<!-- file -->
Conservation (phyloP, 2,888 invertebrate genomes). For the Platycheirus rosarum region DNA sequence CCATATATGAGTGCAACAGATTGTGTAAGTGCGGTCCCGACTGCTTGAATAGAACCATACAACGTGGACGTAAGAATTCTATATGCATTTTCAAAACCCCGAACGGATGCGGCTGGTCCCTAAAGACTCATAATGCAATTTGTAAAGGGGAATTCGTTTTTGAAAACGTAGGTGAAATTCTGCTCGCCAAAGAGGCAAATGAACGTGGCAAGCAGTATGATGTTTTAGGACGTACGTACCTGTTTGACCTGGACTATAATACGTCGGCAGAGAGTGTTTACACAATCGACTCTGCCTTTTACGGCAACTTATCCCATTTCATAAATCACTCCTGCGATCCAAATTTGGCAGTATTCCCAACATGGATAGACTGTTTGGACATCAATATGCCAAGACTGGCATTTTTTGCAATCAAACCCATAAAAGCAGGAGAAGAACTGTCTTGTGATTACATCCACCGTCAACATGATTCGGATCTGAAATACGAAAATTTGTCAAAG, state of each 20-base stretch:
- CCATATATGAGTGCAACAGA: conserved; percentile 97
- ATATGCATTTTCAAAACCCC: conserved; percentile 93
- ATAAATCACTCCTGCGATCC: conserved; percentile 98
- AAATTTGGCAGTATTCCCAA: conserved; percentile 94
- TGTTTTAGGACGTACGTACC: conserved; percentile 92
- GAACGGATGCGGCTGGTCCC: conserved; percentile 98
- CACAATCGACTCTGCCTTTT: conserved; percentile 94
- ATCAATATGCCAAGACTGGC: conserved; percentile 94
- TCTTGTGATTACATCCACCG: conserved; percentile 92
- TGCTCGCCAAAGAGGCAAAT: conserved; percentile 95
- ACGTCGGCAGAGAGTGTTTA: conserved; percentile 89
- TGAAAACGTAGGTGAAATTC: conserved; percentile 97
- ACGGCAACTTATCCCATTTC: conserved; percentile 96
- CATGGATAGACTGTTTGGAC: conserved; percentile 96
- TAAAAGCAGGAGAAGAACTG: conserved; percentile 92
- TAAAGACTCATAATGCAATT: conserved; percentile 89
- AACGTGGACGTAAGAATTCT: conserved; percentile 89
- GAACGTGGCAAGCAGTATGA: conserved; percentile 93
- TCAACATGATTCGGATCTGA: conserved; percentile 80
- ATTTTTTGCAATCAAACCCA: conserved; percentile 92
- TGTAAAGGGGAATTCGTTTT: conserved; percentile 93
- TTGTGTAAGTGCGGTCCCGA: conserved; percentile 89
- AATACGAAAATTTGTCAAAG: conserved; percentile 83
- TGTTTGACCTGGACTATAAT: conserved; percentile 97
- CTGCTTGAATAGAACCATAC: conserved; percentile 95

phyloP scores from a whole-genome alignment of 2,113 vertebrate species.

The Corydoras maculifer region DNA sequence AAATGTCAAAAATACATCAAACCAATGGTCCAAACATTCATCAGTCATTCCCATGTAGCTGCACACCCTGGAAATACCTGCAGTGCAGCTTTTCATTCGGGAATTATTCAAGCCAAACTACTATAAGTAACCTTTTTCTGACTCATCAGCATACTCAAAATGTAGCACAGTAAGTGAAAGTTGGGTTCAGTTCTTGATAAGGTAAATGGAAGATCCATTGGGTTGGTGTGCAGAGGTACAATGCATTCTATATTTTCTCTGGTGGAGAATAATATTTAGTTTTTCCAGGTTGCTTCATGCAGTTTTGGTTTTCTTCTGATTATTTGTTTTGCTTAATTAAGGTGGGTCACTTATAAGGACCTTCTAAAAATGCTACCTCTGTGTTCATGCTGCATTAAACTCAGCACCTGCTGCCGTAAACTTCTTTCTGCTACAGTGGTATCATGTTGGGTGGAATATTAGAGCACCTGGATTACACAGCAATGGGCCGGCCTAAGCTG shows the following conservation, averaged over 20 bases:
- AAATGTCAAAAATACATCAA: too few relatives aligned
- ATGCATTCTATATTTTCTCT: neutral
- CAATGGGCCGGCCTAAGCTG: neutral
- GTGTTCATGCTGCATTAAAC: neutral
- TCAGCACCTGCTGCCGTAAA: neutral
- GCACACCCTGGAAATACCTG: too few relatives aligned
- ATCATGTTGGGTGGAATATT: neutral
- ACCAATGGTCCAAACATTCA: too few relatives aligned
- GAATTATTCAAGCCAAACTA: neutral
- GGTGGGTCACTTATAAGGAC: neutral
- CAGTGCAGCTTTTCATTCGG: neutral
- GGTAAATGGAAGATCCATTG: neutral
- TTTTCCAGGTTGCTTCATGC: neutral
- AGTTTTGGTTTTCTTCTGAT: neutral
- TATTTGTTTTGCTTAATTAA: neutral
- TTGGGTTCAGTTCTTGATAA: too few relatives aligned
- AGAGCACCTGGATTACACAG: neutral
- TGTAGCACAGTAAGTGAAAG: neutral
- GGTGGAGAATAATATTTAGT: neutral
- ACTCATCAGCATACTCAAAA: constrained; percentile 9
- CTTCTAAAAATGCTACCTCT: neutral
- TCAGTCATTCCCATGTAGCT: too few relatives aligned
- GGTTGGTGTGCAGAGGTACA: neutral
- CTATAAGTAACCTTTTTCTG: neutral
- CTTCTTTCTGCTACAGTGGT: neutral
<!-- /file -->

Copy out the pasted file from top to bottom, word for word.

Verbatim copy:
Conservation (phyloP, 2,888 invertebrate genomes). For the Platycheirus rosarum region DNA sequence CCATATATGAGTGCAACAGATTGTGTAAGTGCGGTCCCGACTGCTTGAATAGAACCATACAACGTGGACGTAAGAATTCTATATGCATTTTCAAAACCCCGAACGGATGCGGCTGGTCCCTAAAGACTCATAATGCAATTTGTAAAGGGGAATTCGTTTTTGAAAACGTAGGTGAAATTCTGCTCGCCAAAGAGGCAAATGAACGTGGCAAGCAGTATGATGTTTTAGGACGTACGTACCTGTTTGACCTGGACTATAATACGTCGGCAGAGAGTGTTTACACAATCGACTCTGCCTTTTACGGCAACTTATCCCATTTCATAAATCACTCCTGCGATCCAAATTTGGCAGTATTCCCAACATGGATAGACTGTTTGGACATCAATATGCCAAGACTGGCATTTTTTGCAATCAAACCCATAAAAGCAGGAGAAGAACTGTCTTGTGATTACATCCACCGTCAACATGATTCGGATCTGAAATACGAAAATTTGTCAAAG, state of each 20-base stretch:
- CCATATATGAGTGCAACAGA: conserved; percentile 97
- ATATGCATTTTCAAAACCCC: conserved; percentile 93
- ATAAATCACTCCTGCGATCC: conserved; percentile 98
- AAATTTGGCAGTATTCCCAA: conserved; percentile 94
- TGTTTTAGGACGTACGTACC: conserved; percentile 92
- GAACGGATGCGGCTGGTCCC: conserved; percentile 98
- CACAATCGACTCTGCCTTTT: conserved; percentile 94
- ATCAATATGCCAAGACTGGC: conserved; percentile 94
- TCTTGTGATTACATCCACCG: conserved; percentile 92
- TGCTCGCCAAAGAGGCAAAT: conserved; percentile 95
- ACGTCGGCAGAGAGTGTTTA: conserved; percentile 89
- TGAAAACGTAGGTGAAATTC: conserved; percentile 97
- ACGGCAACTTATCCCATTTC: conserved; percentile 96
- CATGGATAGACTGTTTGGAC: conserved; percentile 96
- TAAAAGCAGGAGAAGAACTG: conserved; percentile 92
- TAAAGACTCATAATGCAATT: conserved; percentile 89
- AACGTGGACGTAAGAATTCT: conserved; percentile 89
- GAACGTGGCAAGCAGTATGA: conserved; percentile 93
- TCAACATGATTCGGATCTGA: conserved; percentile 80
- ATTTTTTGCAATCAAACCCA: conserved; percentile 92
- TGTAAAGGGGAATTCGTTTT: conserved; percentile 93
- TTGTGTAAGTGCGGTCCCGA: conserved; percentile 89
- AATACGAAAATTTGTCAAAG: conserved; percentile 83
- TGTTTGACCTGGACTATAAT: conserved; percentile 97
- CTGCTTGAATAGAACCATAC: conserved; percentile 95

phyloP scores from a whole-genome alignment of 2,113 vertebrate species.

The Corydoras maculifer region DNA sequence AAATGTCAAAAATACATCAAACCAATGGTCCAAACATTCATCAGTCATTCCCATGTAGCTGCACACCCTGGAAATACCTGCAGTGCAGCTTTTCATTCGGGAATTATTCAAGCCAAACTACTATAAGTAACCTTTTTCTGACTCATCAGCATACTCAAAATGTAGCACAGTAAGTGAAAGTTGGGTTCAGTTCTTGATAAGGTAAATGGAAGATCCATTGGGTTGGTGTGCAGAGGTACAATGCATTCTATATTTTCTCTGGTGGAGAATAATATTTAGTTTTTCCAGGTTGCTTCATGCAGTTTTGGTTTTCTTCTGATTATTTGTTTTGCTTAATTAAGGTGGGTCACTTATAAGGACCTTCTAAAAATGCTACCTCTGTGTTCATGCTGCATTAAACTCAGCACCTGCTGCCGTAAACTTCTTTCTGCTACAGTGGTATCATGTTGGGTGGAATATTAGAGCACCTGGATTACACAGCAATGGGCCGGCCTAAGCTG shows the following conservation, averaged over 20 bases:
- AAATGTCAAAAATACATCAA: too few relatives aligned
- ATGCATTCTATATTTTCTCT: neutral
- CAATGGGCCGGCCTAAGCTG: neutral
- GTGTTCATGCTGCATTAAAC: neutral
- TCAGCACCTGCTGCCGTAAA: neutral
- GCACACCCTGGAAATACCTG: too few relatives aligned
- ATCATGTTGGGTGGAATATT: neutral
- ACCAATGGTCCAAACATTCA: too few relatives aligned
- GAATTATTCAAGCCAAACTA: neutral
- GGTGGGTCACTTATAAGGAC: neutral
- CAGTGCAGCTTTTCATTCGG: neutral
- GGTAAATGGAAGATCCATTG: neutral
- TTTTCCAGGTTGCTTCATGC: neutral
- AGTTTTGGTTTTCTTCTGAT: neutral
- TATTTGTTTTGCTTAATTAA: neutral
- TTGGGTTCAGTTCTTGATAA: too few relatives aligned
- AGAGCACCTGGATTACACAG: neutral
- TGTAGCACAGTAAGTGAAAG: neutral
- GGTGGAGAATAATATTTAGT: neutral
- ACTCATCAGCATACTCAAAA: constrained; percentile 9
- CTTCTAAAAATGCTACCTCT: neutral
- TCAGTCATTCCCATGTAGCT: too few relatives aligned
- GGTTGGTGTGCAGAGGTACA: neutral
- CTATAAGTAACCTTTTTCTG: neutral
- CTTCTTTCTGCTACAGTGGT: neutral